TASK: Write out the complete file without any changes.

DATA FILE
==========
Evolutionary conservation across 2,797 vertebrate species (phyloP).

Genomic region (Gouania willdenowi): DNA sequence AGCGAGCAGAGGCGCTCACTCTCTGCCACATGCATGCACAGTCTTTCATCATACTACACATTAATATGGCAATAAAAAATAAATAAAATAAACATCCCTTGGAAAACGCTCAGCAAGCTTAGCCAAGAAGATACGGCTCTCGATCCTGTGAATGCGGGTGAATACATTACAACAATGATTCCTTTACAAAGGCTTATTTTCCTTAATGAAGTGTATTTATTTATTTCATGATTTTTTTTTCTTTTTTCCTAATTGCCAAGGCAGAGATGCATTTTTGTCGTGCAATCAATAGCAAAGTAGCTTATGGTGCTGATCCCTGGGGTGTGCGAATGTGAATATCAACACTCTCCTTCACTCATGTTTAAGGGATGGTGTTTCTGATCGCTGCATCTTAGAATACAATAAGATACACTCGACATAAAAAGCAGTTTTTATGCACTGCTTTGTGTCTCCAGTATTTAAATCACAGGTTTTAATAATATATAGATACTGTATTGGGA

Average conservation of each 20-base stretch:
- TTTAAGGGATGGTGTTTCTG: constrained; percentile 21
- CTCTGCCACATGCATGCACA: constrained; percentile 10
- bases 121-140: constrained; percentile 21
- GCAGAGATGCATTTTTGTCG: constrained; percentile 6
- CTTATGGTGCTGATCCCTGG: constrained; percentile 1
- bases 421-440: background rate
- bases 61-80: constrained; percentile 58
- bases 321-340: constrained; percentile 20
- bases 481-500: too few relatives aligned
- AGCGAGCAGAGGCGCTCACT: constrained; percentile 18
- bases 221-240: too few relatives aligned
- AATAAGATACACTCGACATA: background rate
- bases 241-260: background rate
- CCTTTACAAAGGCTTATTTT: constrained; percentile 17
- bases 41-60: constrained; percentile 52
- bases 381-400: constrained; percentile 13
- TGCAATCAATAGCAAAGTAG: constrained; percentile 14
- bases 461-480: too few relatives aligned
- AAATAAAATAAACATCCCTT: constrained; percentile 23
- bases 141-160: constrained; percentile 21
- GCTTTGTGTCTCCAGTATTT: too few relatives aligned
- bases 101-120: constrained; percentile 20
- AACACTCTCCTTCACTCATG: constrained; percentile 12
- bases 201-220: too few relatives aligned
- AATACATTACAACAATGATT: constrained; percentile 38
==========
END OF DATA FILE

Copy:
Evolutionary conservation across 2,797 vertebrate species (phyloP).

Genomic region (Gouania willdenowi): DNA sequence AGCGAGCAGAGGCGCTCACTCTCTGCCACATGCATGCACAGTCTTTCATCATACTACACATTAATATGGCAATAAAAAATAAATAAAATAAACATCCCTTGGAAAACGCTCAGCAAGCTTAGCCAAGAAGATACGGCTCTCGATCCTGTGAATGCGGGTGAATACATTACAACAATGATTCCTTTACAAAGGCTTATTTTCCTTAATGAAGTGTATTTATTTATTTCATGATTTTTTTTTCTTTTTTCCTAATTGCCAAGGCAGAGATGCATTTTTGTCGTGCAATCAATAGCAAAGTAGCTTATGGTGCTGATCCCTGGGGTGTGCGAATGTGAATATCAACACTCTCCTTCACTCATGTTTAAGGGATGGTGTTTCTGATCGCTGCATCTTAGAATACAATAAGATACACTCGACATAAAAAGCAGTTTTTATGCACTGCTTTGTGTCTCCAGTATTTAAATCACAGGTTTTAATAATATATAGATACTGTATTGGGA

Average conservation of each 20-base stretch:
- TTTAAGGGATGGTGTTTCTG: constrained; percentile 21
- CTCTGCCACATGCATGCACA: constrained; percentile 10
- bases 121-140: constrained; percentile 21
- GCAGAGATGCATTTTTGTCG: constrained; percentile 6
- CTTATGGTGCTGATCCCTGG: constrained; percentile 1
- bases 421-440: background rate
- bases 61-80: constrained; percentile 58
- bases 321-340: constrained; percentile 20
- bases 481-500: too few relatives aligned
- AGCGAGCAGAGGCGCTCACT: constrained; percentile 18
- bases 221-240: too few relatives aligned
- AATAAGATACACTCGACATA: background rate
- bases 241-260: background rate
- CCTTTACAAAGGCTTATTTT: constrained; percentile 17
- bases 41-60: constrained; percentile 52
- bases 381-400: constrained; percentile 13
- TGCAATCAATAGCAAAGTAG: constrained; percentile 14
- bases 461-480: too few relatives aligned
- AAATAAAATAAACATCCCTT: constrained; percentile 23
- bases 141-160: constrained; percentile 21
- GCTTTGTGTCTCCAGTATTT: too few relatives aligned
- bases 101-120: constrained; percentile 20
- AACACTCTCCTTCACTCATG: constrained; percentile 12
- bases 201-220: too few relatives aligned
- AATACATTACAACAATGATT: constrained; percentile 38